Automotive based social media website DriveTribe is seemingly stuck in second gear after it was launched to great fanfare in November, after news broke this week that CEO Ernesto Schmitt has resigned.
Jeremy Clarkson launched DriveTribe with TV sidekicks Richard Hammond and James May – and it aims to be a ‘Facebook for car lovers’ with users joining “tribes” to share videos and discuss everything on four wheels. So sort of what everyone does on Facebook, YouTube or Car Throttle already.
Records at Companies House show that DriveTribe CEO Ernesto Schmitt resigned as a director last Wednesday, though word is that he left the company in March. The German businessman was once described as the “Arnold Schwarzenegger of media” by Campaign magazine, and has been involved in a string of media start-ups.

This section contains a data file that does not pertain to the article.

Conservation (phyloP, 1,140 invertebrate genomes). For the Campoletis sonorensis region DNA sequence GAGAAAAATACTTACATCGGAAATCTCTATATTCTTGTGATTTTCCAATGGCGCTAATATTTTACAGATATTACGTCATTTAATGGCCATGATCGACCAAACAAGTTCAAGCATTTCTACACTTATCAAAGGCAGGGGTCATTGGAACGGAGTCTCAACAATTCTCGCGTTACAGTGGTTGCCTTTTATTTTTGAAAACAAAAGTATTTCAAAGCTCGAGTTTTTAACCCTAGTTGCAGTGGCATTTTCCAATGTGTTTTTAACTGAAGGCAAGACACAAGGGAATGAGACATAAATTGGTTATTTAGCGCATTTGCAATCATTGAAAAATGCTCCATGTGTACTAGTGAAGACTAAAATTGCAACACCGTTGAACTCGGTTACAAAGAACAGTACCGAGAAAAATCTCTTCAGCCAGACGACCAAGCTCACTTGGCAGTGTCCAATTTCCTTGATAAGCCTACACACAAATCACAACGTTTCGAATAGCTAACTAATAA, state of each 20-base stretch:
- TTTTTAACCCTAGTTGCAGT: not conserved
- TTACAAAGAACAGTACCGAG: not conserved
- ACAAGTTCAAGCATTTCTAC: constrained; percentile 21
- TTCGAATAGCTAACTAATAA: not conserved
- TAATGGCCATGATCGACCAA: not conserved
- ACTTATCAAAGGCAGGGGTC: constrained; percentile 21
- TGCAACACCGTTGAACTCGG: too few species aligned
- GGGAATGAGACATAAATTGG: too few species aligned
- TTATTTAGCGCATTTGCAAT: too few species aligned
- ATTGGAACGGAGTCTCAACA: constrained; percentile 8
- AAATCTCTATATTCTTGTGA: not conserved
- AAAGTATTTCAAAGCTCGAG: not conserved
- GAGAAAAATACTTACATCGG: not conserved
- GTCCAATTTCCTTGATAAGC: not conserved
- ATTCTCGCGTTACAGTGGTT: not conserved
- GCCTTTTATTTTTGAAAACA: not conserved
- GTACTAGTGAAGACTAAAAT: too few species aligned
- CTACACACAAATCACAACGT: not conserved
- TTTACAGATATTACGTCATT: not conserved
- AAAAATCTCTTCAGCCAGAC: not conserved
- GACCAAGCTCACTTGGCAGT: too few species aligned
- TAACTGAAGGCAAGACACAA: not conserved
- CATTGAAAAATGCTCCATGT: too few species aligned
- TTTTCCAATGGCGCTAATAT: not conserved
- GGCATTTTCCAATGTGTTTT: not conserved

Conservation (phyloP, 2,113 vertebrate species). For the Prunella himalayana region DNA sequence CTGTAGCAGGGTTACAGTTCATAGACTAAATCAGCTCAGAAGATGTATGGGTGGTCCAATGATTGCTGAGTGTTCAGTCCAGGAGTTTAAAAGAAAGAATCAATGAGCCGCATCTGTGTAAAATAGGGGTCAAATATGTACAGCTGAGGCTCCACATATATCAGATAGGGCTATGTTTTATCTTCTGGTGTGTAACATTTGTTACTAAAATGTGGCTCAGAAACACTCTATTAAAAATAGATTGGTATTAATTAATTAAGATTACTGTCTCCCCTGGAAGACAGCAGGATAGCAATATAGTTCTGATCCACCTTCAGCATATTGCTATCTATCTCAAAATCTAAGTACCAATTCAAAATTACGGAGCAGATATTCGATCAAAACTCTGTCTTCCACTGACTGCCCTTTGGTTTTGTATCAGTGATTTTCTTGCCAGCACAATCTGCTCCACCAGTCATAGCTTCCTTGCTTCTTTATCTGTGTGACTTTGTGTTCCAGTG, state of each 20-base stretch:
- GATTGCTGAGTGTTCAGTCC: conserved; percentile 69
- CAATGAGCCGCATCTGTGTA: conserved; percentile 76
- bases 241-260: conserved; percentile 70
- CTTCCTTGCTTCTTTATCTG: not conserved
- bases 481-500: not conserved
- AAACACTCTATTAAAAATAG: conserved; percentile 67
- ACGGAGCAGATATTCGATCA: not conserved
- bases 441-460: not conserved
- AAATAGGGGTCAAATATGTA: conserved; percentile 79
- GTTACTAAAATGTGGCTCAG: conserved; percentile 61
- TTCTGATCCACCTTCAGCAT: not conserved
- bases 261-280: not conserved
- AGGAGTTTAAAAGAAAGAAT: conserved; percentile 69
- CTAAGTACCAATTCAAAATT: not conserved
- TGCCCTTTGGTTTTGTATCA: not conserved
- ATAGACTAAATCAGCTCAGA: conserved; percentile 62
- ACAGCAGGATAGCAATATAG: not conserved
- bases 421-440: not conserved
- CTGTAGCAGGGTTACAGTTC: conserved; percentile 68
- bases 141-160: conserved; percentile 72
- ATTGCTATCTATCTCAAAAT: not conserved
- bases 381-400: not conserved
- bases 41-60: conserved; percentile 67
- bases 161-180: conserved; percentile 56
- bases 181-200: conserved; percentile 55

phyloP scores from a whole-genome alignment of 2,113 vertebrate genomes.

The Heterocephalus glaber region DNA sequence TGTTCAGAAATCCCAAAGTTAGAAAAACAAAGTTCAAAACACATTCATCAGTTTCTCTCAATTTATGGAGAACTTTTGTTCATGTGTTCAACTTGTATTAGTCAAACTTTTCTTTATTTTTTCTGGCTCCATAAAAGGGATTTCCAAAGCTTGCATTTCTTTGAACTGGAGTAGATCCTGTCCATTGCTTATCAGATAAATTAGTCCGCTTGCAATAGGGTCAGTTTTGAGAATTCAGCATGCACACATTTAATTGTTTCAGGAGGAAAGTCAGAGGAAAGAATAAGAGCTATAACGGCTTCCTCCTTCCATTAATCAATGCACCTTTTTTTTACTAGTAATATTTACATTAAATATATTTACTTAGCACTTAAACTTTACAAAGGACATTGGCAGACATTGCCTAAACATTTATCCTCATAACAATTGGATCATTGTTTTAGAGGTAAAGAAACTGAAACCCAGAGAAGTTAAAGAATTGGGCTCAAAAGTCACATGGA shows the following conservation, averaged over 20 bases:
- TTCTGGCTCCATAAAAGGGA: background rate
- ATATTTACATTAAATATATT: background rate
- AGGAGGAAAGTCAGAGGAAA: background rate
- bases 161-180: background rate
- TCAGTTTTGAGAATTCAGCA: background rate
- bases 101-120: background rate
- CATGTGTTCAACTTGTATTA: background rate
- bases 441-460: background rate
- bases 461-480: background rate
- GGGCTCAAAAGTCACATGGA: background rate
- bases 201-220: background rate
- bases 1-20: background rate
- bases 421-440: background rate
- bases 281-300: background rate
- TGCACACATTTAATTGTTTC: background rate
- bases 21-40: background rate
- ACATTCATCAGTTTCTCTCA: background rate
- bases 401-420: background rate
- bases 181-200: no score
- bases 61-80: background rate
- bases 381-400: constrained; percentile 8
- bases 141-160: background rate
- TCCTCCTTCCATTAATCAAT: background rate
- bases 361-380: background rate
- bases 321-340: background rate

This month he also resigned as director of Clarkson-affiliated Tribe IP Ltd, and oddly named TV company W Chump & Sons (Mugs & T-shirts). The fomer Top Gear trio used the latter to sign a deal for The Grand Tour with Amazon in 2015 after Clarkson was sacked by the BBC for punching producer Oisin Tymon.
Schmitt has already been replaced in the Tribe companies by Clarkson’s loyal Top Gear producer, Andy Wilman.
Some people have had trouble making sense of DriveTribe which, an insider says, was relaxed about user-testing the site before launch. One comment on Clarkson’s “tribe” page this week is “How the actual hell are you supposed to use this site?”
The source told The Londoner: “Schmitt and Jeremy didn’t get on — they’re both loud alpha males. Differing visions of what the platform’s for mean it hasn’t got into second gear”.
Correction: Jeremy Clarkson was not ‘sacked’ by the BBC. His contract was merely not renewed. He has done other with for the BBC since ‘the fracas’.